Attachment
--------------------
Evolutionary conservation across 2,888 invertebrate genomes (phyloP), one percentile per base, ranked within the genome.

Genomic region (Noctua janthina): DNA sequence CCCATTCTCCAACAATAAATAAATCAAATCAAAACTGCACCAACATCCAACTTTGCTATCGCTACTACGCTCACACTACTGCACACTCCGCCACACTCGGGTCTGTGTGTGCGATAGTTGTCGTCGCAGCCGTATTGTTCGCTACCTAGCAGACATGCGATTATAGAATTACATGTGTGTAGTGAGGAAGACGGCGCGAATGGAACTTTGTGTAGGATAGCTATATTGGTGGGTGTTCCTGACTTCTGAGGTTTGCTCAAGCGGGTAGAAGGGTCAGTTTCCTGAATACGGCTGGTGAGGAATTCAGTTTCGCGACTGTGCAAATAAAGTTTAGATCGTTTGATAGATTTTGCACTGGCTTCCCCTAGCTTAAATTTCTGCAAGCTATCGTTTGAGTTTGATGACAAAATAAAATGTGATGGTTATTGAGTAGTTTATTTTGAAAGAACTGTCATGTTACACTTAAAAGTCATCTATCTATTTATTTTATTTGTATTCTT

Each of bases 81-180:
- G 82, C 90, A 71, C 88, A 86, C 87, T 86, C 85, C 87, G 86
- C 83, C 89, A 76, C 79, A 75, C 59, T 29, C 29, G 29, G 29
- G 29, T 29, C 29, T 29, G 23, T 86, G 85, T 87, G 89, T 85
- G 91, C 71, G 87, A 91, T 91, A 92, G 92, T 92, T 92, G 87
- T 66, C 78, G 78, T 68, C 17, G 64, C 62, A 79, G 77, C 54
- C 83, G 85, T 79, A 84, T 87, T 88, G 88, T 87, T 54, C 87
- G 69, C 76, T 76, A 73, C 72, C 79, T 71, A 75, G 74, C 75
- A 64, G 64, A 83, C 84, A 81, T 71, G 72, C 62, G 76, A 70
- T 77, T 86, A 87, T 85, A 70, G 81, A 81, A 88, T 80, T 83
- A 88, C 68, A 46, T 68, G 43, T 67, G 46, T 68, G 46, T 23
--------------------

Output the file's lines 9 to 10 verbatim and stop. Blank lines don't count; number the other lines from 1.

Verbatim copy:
- C 83, G 85, T 79, A 84, T 87, T 88, G 88, T 87, T 54, C 87
- G 69, C 76, T 76, A 73, C 72, C 79, T 71, A 75, G 74, C 75